Omicron begins to eat into Carnival demand, but profit still expected by 2022

While the emergence of the new Omicron variant of COVID-19 has not impacted demand for cruises in 2022 and 2023, Carnival Corporation said that it had affected bookings in the short-term, during its fourth quarter 2021 business update.

Carnival Corporation reported an adjusted net loss of $2.0 billion for the fourth quarter of 2021 and said that it expects to achieve profitability by the second half of 2022, despite the emergence of Omicron.

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Carnival Breeze and Carnival Vista in the Port of Galveston

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According to the company, which controls around 45% of the global cruise market, booking volumes during December have seen an initial impact for near-term sailings due to Omicron, but overall volumes for the fourth quarter of 2021 were higher than the previous quarter.

In addition, cumulative advanced bookings for the second half of 2022 and first half of 2023 are at the higher end of historical ranges and at higher prices, with or without future cruise credits.

“Booking volumes continue to build for the remainder of 2022 and well into 2023 and we are achieving those early bookings with strong demand and pricing,” said Arnold Donald, President & CEO of Carnival Corporation.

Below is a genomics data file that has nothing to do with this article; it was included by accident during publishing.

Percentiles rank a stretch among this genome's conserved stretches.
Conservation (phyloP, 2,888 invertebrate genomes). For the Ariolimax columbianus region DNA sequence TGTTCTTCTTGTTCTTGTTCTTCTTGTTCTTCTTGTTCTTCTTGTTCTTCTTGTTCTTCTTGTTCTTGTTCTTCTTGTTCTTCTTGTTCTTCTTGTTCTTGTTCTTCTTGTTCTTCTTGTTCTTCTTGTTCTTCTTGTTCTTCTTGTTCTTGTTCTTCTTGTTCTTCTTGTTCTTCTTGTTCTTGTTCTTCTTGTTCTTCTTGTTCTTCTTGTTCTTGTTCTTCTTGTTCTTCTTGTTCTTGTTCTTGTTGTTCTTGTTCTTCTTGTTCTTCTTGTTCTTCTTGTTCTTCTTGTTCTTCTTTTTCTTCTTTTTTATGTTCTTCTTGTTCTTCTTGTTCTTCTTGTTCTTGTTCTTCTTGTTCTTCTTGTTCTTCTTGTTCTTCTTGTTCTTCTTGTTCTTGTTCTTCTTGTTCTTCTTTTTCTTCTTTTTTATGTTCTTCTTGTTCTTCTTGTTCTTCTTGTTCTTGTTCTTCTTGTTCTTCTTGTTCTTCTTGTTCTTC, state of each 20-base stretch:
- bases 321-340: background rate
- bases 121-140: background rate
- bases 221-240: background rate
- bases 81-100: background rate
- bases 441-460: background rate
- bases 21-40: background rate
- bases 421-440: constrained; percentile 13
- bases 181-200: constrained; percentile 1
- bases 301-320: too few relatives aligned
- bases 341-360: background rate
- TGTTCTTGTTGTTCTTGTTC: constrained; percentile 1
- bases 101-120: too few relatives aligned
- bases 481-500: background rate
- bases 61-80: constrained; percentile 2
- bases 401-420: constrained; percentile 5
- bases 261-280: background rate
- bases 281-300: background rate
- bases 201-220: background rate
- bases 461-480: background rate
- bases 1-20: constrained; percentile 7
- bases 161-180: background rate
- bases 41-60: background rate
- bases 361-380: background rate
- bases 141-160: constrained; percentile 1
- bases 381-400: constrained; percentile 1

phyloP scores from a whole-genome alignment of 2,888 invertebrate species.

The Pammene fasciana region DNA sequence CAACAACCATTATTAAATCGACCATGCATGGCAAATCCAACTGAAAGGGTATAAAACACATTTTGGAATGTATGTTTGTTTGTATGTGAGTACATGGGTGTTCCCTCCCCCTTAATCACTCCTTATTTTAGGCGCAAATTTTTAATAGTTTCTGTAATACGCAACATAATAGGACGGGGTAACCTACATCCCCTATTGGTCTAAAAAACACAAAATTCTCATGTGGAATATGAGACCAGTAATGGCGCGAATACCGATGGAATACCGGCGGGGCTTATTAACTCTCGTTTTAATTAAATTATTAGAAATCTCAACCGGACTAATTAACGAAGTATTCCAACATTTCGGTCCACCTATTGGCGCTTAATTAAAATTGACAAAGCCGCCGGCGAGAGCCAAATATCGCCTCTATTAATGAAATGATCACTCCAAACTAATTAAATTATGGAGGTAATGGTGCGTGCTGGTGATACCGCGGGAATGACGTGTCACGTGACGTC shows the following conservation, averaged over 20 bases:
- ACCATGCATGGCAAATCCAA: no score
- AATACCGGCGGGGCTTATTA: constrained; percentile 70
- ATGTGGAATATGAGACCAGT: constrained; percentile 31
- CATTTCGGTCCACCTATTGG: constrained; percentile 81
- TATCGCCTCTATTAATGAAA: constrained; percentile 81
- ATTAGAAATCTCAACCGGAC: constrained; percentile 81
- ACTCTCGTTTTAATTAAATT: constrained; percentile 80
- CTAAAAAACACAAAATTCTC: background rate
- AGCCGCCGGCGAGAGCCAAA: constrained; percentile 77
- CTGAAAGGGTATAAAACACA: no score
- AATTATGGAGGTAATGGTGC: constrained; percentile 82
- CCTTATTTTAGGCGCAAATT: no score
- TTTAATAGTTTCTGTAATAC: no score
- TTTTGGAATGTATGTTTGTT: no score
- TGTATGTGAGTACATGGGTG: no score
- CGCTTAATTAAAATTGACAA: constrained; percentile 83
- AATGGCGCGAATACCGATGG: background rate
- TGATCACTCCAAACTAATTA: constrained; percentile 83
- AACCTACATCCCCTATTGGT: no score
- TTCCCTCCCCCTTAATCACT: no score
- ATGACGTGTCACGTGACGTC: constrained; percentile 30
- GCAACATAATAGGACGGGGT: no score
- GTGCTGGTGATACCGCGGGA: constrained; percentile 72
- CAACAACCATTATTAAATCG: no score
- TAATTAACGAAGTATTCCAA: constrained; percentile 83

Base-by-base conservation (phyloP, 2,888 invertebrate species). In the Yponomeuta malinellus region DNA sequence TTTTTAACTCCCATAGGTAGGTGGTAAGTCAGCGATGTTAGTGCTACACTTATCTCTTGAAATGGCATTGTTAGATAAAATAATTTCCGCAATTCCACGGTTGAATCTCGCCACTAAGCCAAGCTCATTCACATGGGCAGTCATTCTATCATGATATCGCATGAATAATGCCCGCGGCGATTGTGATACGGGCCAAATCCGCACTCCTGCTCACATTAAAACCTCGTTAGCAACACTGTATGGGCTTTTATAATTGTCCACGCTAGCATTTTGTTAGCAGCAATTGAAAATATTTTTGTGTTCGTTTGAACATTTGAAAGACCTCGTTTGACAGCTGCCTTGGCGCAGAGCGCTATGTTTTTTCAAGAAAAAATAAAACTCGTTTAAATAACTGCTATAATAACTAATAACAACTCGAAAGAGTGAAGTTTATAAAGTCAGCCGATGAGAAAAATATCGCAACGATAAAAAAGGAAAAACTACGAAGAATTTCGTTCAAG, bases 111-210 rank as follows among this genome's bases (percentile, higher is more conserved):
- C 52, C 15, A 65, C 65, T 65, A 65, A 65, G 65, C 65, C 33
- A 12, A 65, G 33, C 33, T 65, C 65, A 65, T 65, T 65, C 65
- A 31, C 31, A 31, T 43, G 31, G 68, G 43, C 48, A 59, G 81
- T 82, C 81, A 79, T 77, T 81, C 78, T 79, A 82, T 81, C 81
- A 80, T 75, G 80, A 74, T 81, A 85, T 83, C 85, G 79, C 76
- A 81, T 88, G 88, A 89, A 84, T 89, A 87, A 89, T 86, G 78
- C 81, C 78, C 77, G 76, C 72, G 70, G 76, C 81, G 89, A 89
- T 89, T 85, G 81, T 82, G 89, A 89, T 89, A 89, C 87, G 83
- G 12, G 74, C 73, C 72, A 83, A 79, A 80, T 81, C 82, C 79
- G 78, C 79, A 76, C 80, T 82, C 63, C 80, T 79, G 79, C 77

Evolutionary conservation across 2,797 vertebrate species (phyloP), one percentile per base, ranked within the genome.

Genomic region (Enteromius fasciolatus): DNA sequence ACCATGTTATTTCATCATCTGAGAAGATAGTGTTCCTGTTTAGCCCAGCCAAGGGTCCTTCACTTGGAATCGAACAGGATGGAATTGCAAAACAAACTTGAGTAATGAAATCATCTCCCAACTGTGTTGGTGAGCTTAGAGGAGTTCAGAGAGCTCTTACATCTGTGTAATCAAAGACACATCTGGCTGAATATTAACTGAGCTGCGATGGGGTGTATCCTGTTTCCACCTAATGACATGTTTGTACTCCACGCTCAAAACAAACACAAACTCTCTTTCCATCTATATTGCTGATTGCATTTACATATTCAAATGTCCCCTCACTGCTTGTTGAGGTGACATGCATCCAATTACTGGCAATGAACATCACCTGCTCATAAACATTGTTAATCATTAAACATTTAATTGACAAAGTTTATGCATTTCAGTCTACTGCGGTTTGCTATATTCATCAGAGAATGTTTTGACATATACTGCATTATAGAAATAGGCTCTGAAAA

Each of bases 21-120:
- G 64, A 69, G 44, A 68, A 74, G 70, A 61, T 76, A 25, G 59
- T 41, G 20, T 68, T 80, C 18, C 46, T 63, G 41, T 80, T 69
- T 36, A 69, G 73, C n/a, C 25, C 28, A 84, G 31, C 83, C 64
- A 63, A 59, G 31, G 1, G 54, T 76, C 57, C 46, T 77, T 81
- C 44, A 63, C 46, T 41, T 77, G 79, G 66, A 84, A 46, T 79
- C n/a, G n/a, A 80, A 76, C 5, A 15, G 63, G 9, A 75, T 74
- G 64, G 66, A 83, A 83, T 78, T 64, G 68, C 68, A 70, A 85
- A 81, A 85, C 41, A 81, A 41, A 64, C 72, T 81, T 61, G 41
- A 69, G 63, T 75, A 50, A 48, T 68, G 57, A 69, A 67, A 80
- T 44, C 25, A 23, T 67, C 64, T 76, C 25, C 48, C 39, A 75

Total customer deposits increased $360 million to $3.5 billion as of November 30th, 2021 from $3.1 billion as of August 31st, 2021. For the third consecutive quarter, the company saw an increase in customer deposits.

“Our cash from operations turned positive in the month of November, and we expect consistently positive cash flow beginning in the second quarter of 2022 as additional ships resume guest cruise operations,” he added.

Carnival Corporation has now put 50 ships back into operation across its nine cruise brands, and has carried over 1.2 million guests, with plans to have the full fleet back in operation in the spring of 2022.

Carnival Corporation owns nine cruise lines and operates more than 90 ships

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This is despite the emergence of Omicron, which has caused uncertainty and disruption for the wider travel industry, and forced some cruise lines to alter itineraries or cancel cruises altogether.

The cancelled cruises have been limited to South Africa, where the new variant was first reported.

Norwegian Cruise Line cancelled its planned season in the country, while MSC Cruises has temporarily suspended cruises due to an outbreak aboard its Durban-based ship MSC Orchestra.

MSC Cruises has also cancelled its Northern Europe sailings for MSC Magnifica from December 19th, 2021, through January 14th, 2022 due to changing travel restrictions along European itineraries due to Omicron.

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